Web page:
Author(s) 
Antman, S.S. (ed.) Ericksen, J.L. (ed.) Kinderlehrer, D. (ed.) Müller, I. (ed.) 

Title  Metastability and Incompletely Posed Problems 
Publisher  SpringerVerlag 
Year of publication  1987 
Reviewed by  Yurii Rybakov, Valery Sanyuk 
The reviewed volume represents the proceedings of the workshop held under the IMA (Institute for Mathematics & Applications) 19841985 program on continuum physics and partial differential equations. The contributed papers may be devided into two parts. The first part involves the wide spectrum of applied results in concern with the dissipative mechanisms in nonlinear viscoelastic media, bifurcation problems in constrained nonlinear thermoelasticity, the problems in crystal elasticity, and nonlocal problems in electromagnetism, including the generalization of the Ohm's law and nonlocal constitutive model for ferromagnetic matherials.
The other papers of the volume discuss purely mathematical problems of the calculus of variations, such as quasiconvexity and partial regularity of minimizers, stability of nonlinear waves and existence of metastable harmonic maps. These listed problems became rather popular in modern physical applications (chiral models in nuclear and partical physics, theory of nematic liquid crystals, theory of magnetic exitations and so on).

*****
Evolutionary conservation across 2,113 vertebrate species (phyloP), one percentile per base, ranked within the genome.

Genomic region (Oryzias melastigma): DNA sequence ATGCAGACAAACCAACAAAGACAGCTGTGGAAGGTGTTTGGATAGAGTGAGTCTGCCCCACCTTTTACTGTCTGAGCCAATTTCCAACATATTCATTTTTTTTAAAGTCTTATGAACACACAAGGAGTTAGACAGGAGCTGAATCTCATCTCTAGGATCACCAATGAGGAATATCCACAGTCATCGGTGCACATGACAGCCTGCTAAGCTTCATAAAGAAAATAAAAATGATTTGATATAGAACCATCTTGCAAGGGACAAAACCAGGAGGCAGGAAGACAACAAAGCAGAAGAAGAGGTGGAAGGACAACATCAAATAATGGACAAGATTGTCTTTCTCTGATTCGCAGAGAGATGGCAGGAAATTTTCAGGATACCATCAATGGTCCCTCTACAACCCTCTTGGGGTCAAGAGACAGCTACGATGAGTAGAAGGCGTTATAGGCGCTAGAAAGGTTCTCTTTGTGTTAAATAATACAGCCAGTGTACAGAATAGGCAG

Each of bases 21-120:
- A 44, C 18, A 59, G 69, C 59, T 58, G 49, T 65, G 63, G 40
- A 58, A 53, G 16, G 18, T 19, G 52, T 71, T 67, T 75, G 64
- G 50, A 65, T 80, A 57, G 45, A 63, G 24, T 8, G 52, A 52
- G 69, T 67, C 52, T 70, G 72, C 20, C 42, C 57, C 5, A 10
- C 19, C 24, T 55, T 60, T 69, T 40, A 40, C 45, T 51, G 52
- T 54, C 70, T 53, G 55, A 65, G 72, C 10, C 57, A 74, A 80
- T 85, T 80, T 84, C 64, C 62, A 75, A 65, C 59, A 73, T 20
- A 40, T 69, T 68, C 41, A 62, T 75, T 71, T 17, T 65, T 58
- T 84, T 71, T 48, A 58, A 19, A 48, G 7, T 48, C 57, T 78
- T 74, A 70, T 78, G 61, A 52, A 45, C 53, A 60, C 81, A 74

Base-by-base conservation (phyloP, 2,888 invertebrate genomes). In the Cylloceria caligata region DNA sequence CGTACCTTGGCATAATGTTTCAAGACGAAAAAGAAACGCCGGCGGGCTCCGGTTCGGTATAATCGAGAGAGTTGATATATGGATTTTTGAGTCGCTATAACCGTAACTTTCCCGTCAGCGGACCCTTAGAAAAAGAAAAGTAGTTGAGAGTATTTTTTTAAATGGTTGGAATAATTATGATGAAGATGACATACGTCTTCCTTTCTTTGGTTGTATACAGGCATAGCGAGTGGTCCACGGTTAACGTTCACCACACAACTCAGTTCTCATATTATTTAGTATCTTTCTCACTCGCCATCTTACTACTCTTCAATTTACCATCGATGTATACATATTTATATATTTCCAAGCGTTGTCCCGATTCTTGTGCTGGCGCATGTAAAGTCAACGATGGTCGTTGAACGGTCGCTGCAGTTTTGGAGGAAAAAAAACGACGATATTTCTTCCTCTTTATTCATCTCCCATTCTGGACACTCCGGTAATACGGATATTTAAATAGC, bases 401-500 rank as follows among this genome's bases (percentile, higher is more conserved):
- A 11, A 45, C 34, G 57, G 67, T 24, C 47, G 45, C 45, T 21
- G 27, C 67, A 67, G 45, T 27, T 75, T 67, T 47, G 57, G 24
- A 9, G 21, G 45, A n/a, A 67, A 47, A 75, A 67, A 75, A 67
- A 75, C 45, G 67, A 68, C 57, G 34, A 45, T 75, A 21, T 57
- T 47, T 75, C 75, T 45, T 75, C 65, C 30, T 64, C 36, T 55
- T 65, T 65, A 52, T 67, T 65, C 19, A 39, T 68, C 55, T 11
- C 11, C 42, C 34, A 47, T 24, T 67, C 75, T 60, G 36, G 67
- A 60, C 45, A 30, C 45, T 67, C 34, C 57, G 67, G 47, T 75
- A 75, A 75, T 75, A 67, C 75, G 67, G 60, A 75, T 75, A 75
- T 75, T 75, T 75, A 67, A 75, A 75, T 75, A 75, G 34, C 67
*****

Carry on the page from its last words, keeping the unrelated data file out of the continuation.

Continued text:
Thus, it is possible to say that the volume represents two rather distinct levels in the investigation of the problems posed in its title, therewith it stands out in the current literature on the subject. Thou the price is high enough for this cameraready book (with a slight excuse that it has been prepared for publication before the TeX epoch), there is no doubt that it will find its reader. First of all the mathematical methods elaborated in the papers might be of great interest for those physicits from different fields, who are looking for rigorous results. Next large market might consists of specialists in applied or engineering science, who will find in the book a plenty of encouraging results and advanced goodworking methods to study otherwise unapproachable problems. It might be a sound investment as well for specialists from other branches of fundamental and applied science.